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Given a bidimensionnal array such as:

 -----------------------
|   | 1 | 2 | 3 | 4 | 5 |
|-------------------|---|
| 1 | X | X | O | O | X |
|-------------------|---|
| 2 | O | O | O | X | X |        
|-------------------|---|
| 3 | X | X | O | X | X |       
|-------------------|---|
| 4 | X | X | O | X | X |       
 -----------------------

I have to find the largest set of cells currently containing O with a maximum of one cell per row and one per column.

For instance, in the previous example, the optimal answer is 3, when:

  1. row 1 goes with column 4;
  2. row 2 goes with column 1 (or 2);
  3. row 3 (or 4) goes with column 3.

It seems that I have to find an algorithm in O(CR) (where C is the number of columns and R the number of rows).

My first idea was to sort the rows in ascending order according to its number on son. Here is how the algorithm would look like:

For i From 0 To R
    For j From 0 To N
        If compatible(i, j)
            add(a[j], i)

Sort a according to a[j].size

result = 0

For i From 0 To N
    For j From 0 to a[i].size
         if used[a[i][j]] = false
             used[a[i][j]] = true
             result = result + 1
             break

Print result

Altough I didn't find any counterexample, I don't know whether it always gives the optimal answer.

Is this algorithm correct? Is there any better solution?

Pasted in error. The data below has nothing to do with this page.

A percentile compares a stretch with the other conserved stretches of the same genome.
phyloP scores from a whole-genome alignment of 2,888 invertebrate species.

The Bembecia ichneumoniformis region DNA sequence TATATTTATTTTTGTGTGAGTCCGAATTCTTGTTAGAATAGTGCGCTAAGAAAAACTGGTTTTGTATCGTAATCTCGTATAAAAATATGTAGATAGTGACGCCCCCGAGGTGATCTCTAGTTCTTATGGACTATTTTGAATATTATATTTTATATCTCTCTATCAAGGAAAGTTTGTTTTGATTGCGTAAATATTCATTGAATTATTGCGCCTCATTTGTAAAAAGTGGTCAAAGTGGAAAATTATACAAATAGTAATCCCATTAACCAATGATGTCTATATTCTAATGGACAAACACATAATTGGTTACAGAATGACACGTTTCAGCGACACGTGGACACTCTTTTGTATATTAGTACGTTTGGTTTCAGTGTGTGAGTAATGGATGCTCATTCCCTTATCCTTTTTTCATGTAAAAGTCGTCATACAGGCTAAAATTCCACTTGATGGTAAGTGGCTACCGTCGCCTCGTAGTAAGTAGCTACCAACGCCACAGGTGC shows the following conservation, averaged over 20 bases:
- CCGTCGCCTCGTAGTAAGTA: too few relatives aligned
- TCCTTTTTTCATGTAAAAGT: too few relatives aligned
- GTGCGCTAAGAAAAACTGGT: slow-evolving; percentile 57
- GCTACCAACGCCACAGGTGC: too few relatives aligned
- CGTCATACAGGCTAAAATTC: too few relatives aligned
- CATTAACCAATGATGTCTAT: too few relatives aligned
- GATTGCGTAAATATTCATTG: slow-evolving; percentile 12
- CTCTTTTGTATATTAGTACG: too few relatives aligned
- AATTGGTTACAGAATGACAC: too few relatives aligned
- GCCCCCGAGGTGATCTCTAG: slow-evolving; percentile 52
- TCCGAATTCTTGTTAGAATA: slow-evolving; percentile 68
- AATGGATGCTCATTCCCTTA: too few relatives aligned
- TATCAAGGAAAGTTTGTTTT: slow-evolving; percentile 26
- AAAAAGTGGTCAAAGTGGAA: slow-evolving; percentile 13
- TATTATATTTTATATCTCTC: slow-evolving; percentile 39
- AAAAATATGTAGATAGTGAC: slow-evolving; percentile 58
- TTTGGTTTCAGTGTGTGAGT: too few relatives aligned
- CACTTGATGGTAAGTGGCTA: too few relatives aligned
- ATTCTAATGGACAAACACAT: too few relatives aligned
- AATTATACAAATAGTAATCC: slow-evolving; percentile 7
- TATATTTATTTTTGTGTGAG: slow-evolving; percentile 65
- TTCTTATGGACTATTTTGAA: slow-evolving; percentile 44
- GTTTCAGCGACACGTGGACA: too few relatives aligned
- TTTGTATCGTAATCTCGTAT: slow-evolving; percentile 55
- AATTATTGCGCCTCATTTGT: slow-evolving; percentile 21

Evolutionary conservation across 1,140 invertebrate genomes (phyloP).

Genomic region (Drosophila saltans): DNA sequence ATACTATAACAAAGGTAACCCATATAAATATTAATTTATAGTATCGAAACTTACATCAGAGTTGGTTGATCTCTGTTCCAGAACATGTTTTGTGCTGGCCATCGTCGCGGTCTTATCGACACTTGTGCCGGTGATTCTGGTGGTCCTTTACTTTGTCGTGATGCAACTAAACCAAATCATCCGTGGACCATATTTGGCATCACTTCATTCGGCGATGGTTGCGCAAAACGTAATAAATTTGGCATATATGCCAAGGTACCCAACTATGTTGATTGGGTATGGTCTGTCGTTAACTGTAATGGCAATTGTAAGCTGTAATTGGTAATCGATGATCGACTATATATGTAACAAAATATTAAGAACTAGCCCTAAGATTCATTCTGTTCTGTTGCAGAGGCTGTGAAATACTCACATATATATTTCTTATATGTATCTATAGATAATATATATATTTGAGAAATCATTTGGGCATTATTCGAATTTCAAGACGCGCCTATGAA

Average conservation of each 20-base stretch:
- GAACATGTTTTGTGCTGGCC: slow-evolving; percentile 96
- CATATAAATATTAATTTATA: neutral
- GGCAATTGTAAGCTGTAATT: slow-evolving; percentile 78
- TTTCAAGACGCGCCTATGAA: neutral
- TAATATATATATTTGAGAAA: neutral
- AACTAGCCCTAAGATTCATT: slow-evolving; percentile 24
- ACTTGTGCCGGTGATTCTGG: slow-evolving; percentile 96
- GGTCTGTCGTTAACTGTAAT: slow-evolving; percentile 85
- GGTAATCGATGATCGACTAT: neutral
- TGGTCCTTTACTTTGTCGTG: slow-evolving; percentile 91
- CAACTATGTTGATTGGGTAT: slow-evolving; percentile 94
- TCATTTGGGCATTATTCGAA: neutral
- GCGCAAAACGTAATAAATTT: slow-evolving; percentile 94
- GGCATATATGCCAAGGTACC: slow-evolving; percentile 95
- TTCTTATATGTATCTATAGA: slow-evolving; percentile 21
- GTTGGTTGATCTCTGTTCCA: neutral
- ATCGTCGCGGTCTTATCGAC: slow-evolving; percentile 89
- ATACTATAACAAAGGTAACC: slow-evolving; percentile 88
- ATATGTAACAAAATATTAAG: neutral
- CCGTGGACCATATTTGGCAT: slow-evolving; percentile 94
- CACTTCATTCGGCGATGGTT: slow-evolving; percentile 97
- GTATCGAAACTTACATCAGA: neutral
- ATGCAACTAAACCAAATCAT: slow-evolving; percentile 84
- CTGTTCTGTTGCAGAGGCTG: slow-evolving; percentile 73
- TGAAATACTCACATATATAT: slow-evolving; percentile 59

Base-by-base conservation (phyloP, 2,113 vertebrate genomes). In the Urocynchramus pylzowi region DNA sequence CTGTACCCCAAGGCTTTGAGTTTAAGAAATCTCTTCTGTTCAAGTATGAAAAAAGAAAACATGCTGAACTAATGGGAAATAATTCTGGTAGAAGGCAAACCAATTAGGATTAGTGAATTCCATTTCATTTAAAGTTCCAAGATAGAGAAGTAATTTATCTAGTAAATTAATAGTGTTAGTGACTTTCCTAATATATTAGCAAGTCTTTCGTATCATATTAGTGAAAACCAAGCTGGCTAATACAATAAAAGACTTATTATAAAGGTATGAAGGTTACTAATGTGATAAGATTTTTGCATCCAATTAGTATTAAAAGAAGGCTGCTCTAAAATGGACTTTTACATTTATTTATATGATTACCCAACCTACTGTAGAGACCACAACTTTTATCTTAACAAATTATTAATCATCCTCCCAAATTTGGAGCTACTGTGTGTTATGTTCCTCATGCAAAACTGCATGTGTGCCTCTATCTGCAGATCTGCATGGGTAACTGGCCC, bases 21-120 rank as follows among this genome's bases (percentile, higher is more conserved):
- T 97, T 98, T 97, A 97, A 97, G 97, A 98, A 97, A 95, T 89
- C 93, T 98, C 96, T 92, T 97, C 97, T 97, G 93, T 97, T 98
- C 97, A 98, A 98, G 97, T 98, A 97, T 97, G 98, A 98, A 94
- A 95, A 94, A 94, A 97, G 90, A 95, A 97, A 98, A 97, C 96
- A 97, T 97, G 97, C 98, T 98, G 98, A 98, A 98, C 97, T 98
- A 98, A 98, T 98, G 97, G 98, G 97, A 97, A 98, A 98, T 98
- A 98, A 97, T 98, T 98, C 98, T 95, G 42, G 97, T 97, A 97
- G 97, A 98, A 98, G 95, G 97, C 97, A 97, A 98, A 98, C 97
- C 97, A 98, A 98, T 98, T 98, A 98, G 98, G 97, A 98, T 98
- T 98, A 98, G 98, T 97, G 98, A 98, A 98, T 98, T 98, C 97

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reminds me of sudoku... –  qwwqwwq May 23 '13 at 17:15
    
Your requirements aren't quite clear... In your example is there a reason row 1 can't go with either column 3 or 4 (you state only that it can go with column 4)? Similar for row 2 (I see 1, 2, or 3, not just 1 or 2)... –  twalberg May 23 '13 at 17:22
    
Based upon your description of what's valid, why isn't (1,3) also valid? –  lurker May 23 '13 at 17:22
    
I think there are many valid sets of unique tuples for any given table in this problem, but the size of these sets is all the same. –  qwwqwwq May 23 '13 at 17:24
5  
I think you are trying to do maximum bipartite matching. –  Billiska May 23 '13 at 17:39

1 Answer 1

up vote 1 down vote accepted

Going off Billiska's suggestion, I found a nice implementation of the "Hopcroft-Karp" algorithm in Python here:

http://code.activestate.com/recipes/123641-hopcroft-karp-bipartite-matching/

This algorithm is one of several that solves the maximum bipartite matching problem, using that code exactly "as-is" here's how I solved example problem in your post (in Python):

from collections import defaultdict
X=0; O=1;
patterns = [ [ X , X , O , O , X ],
             [ O , O , O , X , X ],        
             [ X , X , O , X , X ],       
             [ X , X , O , X , X ]] 

G = defaultdict(list)

for i, x in enumerate(patterns):
    for j, y in enumerate(patterns):
        if( patterns[i][j] ):
            G['Row '+str(i)].append('Col '+str(j))

solution = bipartiteMatch(G) ### function defined in provided link
print len(solution[0]), solution[0]
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